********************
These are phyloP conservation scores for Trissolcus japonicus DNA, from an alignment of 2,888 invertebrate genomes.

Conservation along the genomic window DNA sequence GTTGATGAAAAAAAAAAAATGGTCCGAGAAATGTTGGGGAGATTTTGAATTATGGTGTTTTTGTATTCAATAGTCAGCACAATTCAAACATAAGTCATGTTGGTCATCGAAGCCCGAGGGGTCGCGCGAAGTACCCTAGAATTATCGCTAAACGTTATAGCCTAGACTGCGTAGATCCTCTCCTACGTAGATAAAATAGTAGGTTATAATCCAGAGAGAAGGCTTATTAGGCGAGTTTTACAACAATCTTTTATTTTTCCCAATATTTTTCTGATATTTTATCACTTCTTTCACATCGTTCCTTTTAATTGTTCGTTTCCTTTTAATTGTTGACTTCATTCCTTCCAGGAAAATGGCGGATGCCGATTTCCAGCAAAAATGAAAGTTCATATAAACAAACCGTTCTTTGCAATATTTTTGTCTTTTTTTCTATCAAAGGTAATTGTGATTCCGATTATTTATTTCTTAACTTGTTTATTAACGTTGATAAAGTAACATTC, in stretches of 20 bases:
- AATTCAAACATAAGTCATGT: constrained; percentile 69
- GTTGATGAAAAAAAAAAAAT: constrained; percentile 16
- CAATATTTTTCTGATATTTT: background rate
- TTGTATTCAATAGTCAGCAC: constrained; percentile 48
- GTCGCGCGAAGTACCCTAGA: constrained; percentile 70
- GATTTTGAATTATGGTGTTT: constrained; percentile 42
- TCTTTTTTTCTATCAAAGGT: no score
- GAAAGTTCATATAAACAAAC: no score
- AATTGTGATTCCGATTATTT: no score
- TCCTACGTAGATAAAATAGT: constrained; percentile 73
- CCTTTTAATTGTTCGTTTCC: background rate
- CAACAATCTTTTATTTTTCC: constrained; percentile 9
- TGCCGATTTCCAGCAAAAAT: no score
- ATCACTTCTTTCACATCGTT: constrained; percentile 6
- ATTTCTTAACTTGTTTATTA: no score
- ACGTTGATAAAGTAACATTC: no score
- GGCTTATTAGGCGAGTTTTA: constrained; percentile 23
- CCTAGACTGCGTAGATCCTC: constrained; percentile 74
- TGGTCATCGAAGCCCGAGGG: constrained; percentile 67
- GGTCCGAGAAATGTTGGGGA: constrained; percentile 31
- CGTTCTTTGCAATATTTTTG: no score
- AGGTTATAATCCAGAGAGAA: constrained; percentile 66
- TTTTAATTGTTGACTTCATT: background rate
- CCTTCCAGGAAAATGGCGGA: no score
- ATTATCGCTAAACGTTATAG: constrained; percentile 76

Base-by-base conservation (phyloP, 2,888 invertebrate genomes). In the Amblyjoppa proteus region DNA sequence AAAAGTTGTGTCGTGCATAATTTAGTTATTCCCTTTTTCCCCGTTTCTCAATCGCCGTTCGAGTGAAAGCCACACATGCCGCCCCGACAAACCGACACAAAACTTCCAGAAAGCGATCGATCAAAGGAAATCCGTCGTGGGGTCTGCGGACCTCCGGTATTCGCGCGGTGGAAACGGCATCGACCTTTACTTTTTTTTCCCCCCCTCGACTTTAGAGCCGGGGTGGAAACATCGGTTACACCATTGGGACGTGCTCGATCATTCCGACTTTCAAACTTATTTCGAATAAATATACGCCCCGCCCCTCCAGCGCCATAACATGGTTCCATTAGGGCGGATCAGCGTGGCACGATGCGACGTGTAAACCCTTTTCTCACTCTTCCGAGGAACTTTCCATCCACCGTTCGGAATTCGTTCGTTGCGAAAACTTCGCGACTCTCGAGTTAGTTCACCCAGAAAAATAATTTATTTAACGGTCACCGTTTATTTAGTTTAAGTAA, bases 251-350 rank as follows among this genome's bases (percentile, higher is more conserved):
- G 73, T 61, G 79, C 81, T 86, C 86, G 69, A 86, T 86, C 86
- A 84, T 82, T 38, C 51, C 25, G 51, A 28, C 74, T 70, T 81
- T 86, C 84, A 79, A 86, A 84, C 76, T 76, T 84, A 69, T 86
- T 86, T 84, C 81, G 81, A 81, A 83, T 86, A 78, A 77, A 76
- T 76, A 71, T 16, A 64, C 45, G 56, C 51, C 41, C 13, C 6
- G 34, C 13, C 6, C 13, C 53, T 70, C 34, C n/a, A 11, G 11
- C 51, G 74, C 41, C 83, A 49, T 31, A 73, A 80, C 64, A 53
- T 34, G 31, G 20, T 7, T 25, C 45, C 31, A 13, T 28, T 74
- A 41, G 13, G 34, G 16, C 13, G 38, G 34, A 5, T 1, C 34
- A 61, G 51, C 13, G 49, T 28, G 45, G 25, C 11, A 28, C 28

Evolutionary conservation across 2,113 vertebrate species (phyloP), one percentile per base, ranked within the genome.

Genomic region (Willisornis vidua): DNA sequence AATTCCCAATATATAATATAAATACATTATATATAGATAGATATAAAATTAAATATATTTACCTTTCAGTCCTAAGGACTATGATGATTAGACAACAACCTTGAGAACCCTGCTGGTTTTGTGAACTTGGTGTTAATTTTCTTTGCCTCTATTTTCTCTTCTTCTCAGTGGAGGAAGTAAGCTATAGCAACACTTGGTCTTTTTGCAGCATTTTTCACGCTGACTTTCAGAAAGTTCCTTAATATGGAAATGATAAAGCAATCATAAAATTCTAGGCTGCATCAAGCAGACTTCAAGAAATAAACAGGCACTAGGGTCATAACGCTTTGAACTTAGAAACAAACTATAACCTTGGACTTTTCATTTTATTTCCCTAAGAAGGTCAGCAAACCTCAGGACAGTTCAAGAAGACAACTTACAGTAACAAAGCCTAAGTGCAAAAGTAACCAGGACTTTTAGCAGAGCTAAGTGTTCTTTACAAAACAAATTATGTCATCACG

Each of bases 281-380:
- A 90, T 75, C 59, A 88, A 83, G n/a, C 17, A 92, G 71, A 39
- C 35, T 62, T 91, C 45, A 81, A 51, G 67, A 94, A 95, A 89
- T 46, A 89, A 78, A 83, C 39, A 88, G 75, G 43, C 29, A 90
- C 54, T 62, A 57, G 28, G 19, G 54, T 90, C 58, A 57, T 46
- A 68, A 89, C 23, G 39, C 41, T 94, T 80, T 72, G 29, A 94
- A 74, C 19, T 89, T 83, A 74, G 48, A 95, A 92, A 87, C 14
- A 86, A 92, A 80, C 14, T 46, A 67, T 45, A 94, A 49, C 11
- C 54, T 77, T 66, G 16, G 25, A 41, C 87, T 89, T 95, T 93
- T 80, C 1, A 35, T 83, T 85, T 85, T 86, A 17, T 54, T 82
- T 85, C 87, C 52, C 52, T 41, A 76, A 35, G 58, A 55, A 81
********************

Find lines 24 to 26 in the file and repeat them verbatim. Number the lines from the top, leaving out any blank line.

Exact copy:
- AGGTTATAATCCAGAGAGAA: constrained; percentile 66
- TTTTAATTGTTGACTTCATT: background rate
- CCTTCCAGGAAAATGGCGGA: no score